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Now playing in reruns Readers prize their favorite rock movies

Afew hundred readers felt strongly enough about last week's column -- on the changing role of the long-form rock film in the age of DVD content and surround-sound, with a glance back at the best the genre had produced to date -- to write in with their own Top 10 lists.

As always, hearing from you is fascinating. There are many films praised in these letters that seem like inspired, if a bit obvious, choices, and they concur with my own thoughts on the subject. But just as often, I found myself mumbling, "Oh yeah, forgot about that one," and in one instance, "Geez, I better check that out." Tallying up readers' thoughts, I came up with an interesting and varied list.

Readers also praised recent developments whereby many major artists are releasing film content in conjunction with their album releases, via the new dual disc format, or through packaging a DVD along with their CD. Recently, artists such as Green Day, Bruce Springsteen and Neil Young have released albums with mini-movies packaged alongside them, and many readers found this to be a positive development.

Considering this, it might seem strange that there is only one film on the compiled readers' list that is less than 20 years old. This may be due to the fact that our earliest experiences are the ones that stand out in our memories. Or maybe they just don't make 'em like they used to.

Here's what the readers came up with.

1. "The Last Waltz" (The Band)

Martin Scorcese's documentary on the final concert by one of this country's most enduring, eclectic, resonant ensembles somehow managed to tell a much broader story -- about, in a sense, the end of the '60s and the start of rock music's "wandering in the desert" phase.

2. "Talking Heads: Stop Making Sense"

Jonathan Demme and cinematographer Jordan Croneworth collaborated to capture Talking Heads in concert at the peak of their polyrhythmic prowess. Stark, reserved and unobtrusive, Demme's lens allows David Byrne and the Heads to create their own magic; a good part of this film's genius can be traced to Demme's unerring ability to know when to stand back and let it all be.

3. "Pink Floyd Live at Pompeii"

Director Adrian Maben captured Pink Floyd at an early peak, performing much of the material that comprises the "Meddle" and "Ummagumma" albums in an abandoned, 2,000-year-old amphitheater in Pompeii. At the time, Maben claimed to be making a sort of "anti-Woodstock," and it's true that this film is dark, hypnagogic, expansive and often frankly creepy. The version of "Echoes" that serves as the film's heart is some of the most transcendent rock music ever to be caught on film. And if "Careful With That Axe, Eugene" doesn't freak you out, you might want to check your pulse.

4. "The Who: The Kids Are Alright"

A fan's-eye view of this mighty mess of a band, "Kids" is half film-school project, half historical document. The brilliance is in the editing together of clips from throughout the Who's career, the new footage shot specifically for the movie -- Moon the loon cavorting with Ringo and dressed in bondage gear, John Entwistle blasting Roger Daltrey's gold records with a machine gun, the band playing a private concert for a few hundred people inside their Shepperton studios -- and the fact that the Who is clearly the most interesting rock band this side of the Beatles.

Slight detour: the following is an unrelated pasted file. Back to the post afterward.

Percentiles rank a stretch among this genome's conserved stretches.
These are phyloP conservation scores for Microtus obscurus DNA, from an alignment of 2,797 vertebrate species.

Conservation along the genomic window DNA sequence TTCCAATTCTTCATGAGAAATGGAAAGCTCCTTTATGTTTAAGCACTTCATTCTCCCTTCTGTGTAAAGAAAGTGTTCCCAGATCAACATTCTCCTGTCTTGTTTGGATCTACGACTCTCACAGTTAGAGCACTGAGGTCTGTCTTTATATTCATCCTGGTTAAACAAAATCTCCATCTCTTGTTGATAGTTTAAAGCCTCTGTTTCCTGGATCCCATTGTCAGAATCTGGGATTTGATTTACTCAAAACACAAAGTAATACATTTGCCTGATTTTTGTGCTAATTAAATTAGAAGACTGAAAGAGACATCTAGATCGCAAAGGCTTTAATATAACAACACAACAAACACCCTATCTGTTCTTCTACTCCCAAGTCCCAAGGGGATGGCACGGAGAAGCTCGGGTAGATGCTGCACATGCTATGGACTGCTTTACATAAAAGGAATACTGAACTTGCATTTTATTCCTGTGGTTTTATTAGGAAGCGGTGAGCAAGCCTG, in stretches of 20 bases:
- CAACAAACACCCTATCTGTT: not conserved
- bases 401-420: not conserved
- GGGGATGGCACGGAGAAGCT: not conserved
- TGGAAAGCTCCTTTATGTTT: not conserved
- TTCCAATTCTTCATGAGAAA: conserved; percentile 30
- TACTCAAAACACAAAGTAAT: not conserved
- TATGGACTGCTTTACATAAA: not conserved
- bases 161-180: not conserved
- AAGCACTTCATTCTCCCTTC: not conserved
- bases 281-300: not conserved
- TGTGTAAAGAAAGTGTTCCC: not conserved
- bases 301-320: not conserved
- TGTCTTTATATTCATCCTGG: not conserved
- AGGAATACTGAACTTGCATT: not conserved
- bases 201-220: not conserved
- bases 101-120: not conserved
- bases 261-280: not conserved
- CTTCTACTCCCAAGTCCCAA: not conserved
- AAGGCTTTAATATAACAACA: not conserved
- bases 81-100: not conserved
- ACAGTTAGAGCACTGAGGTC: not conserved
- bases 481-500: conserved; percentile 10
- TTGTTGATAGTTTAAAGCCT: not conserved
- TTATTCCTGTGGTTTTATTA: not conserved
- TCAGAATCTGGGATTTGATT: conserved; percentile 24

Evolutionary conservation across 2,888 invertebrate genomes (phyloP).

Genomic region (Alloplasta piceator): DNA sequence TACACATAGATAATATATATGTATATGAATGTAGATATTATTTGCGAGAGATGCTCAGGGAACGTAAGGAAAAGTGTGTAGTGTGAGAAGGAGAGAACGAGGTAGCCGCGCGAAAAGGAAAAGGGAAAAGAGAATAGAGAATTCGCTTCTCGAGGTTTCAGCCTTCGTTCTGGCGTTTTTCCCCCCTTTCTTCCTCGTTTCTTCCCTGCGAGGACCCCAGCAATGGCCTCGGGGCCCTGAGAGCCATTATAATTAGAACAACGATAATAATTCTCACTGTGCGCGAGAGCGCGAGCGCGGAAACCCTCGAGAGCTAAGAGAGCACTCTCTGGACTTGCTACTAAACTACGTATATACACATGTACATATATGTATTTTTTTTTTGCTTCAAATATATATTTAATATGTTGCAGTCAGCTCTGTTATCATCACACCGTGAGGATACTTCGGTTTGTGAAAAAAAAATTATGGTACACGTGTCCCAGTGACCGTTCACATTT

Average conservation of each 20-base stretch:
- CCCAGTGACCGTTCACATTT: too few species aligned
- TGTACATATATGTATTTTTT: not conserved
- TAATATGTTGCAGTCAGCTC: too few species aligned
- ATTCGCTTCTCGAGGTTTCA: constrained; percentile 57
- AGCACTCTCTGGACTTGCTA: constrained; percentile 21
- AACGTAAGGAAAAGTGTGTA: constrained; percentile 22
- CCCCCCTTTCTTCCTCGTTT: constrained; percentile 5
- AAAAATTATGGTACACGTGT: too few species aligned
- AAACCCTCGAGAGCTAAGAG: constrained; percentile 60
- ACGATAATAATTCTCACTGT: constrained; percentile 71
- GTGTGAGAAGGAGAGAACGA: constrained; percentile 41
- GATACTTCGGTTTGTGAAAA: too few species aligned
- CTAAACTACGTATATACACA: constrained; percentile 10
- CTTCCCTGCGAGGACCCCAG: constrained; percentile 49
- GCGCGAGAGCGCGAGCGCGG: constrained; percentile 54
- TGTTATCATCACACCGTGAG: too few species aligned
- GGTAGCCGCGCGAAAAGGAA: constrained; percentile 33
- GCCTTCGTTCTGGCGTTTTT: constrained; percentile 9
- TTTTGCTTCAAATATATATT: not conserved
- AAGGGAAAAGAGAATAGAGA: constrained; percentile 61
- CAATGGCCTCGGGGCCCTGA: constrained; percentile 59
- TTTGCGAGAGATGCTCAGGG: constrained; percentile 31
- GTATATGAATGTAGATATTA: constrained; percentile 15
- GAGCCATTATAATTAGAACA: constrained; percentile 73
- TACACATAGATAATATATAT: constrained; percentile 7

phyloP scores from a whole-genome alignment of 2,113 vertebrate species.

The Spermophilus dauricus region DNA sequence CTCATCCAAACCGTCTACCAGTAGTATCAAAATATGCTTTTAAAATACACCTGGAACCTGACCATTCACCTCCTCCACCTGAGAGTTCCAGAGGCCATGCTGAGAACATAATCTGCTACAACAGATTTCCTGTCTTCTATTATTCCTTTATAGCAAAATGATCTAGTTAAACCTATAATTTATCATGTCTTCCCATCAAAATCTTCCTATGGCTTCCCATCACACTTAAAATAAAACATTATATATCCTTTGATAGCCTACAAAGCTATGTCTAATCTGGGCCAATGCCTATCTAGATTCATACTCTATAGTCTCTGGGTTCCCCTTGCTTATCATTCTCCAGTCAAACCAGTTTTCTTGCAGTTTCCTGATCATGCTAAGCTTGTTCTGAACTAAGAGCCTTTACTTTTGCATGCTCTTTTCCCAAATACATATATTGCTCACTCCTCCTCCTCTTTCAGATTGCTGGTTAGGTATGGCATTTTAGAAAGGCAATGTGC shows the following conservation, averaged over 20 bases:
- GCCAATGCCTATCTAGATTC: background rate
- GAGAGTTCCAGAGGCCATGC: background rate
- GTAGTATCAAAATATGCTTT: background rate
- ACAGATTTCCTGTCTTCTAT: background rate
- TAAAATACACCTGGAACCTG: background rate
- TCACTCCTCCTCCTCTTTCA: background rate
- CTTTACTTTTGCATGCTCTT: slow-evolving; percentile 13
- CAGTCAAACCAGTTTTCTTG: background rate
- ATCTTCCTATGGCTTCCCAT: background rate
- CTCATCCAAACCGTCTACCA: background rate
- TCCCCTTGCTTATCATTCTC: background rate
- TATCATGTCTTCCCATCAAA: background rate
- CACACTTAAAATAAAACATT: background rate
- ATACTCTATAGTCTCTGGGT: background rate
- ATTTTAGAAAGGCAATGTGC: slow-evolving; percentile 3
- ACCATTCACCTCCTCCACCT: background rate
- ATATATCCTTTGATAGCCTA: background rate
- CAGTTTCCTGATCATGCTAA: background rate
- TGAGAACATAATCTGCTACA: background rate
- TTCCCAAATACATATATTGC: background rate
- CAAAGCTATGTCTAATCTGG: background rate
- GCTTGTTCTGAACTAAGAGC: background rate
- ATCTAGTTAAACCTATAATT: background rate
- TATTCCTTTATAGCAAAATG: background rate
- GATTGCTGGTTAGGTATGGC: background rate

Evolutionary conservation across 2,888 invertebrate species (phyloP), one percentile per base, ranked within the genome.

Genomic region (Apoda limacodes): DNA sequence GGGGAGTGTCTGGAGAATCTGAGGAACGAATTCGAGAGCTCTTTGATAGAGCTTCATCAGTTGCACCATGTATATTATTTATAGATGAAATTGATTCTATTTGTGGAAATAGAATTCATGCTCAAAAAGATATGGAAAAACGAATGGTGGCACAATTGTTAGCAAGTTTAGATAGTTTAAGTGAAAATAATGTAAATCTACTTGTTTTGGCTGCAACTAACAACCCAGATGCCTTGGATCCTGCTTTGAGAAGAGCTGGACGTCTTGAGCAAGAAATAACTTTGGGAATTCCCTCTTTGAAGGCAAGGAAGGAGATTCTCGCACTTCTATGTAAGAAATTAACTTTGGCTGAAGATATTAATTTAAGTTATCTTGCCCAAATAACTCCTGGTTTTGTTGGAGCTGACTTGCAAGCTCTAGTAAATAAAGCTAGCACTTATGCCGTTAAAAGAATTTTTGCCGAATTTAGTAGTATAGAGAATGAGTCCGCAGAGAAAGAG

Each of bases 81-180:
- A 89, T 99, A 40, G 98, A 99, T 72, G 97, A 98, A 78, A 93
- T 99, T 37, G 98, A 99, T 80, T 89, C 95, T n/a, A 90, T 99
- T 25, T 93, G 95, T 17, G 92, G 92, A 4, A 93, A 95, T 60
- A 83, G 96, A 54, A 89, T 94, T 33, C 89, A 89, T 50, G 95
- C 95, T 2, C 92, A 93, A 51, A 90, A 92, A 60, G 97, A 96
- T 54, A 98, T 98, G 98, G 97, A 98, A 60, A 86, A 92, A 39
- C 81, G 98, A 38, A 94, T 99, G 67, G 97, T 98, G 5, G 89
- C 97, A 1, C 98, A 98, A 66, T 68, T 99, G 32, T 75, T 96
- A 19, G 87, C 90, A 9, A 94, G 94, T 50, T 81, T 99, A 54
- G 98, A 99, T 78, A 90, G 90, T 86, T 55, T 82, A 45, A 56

5. "Yes: Yessongs"

Bravo! Readers don't seem to have any trepidation about praising Yes, the best of the progressive rock bands of the '70s, captured in this still-startling concert documentary. "Heart Of the Sunrise," anyone? Yes, please!

6. "The Beatles: The First U.S. Visit"

The Maysles brothers were granted easy access to the Beatles' 1964 maiden voyage to the States, and they made the most of it. This is the cinema verite corollary to "A Hard Day's Night."

7. "Urgh! A Music War"

I'd never seen this film when it started showing up last week in reader e-mails, but I have since tracked it down. If there is a better documentation of the punk/new wave/reggae explosion of the late '70s and early '80s, I've never seen it. Wall of Voodoo, the Police, XTC and others captured live in concert and in conversation at various venues throughout the United States, by director Derek Burbidge. Sadly, it's out of print, but used copies are available on Amazon.com and eBay.

8. "Bob Dylan: Eat the Document"

Touche! This film has never seen commercial release, but it still remains a favorite of readers who wrote in, all of whom praised it for its unflinching view of Dylan's transformative period. Originally planned for a television release, the network was unprepared for the bizarrely beautiful stream of consciousness and druggy flow of the film -- which, of course, is exactly what makes it so compelling, even still.

9. "Led Zeppelin: The Song Remains the Same"

Completely self-indulgent, overtly bombastic and clearly full of itself, Led Zeppelin's "Song Remains the Same" is a wonder to behold. This is '70s rock as it was, and as it should have been: grandiose and near-mythical. Whatever happened to my rock 'n' roll?

10. "Wilco: I Am Trying to Break Your Heart"

This is the only post-'80s film readers deemed worthy of inclusion on their list. The film's subject is one of the few bands worthy of sharing the company of the above.

e-mail: jmiers@buffnews.com

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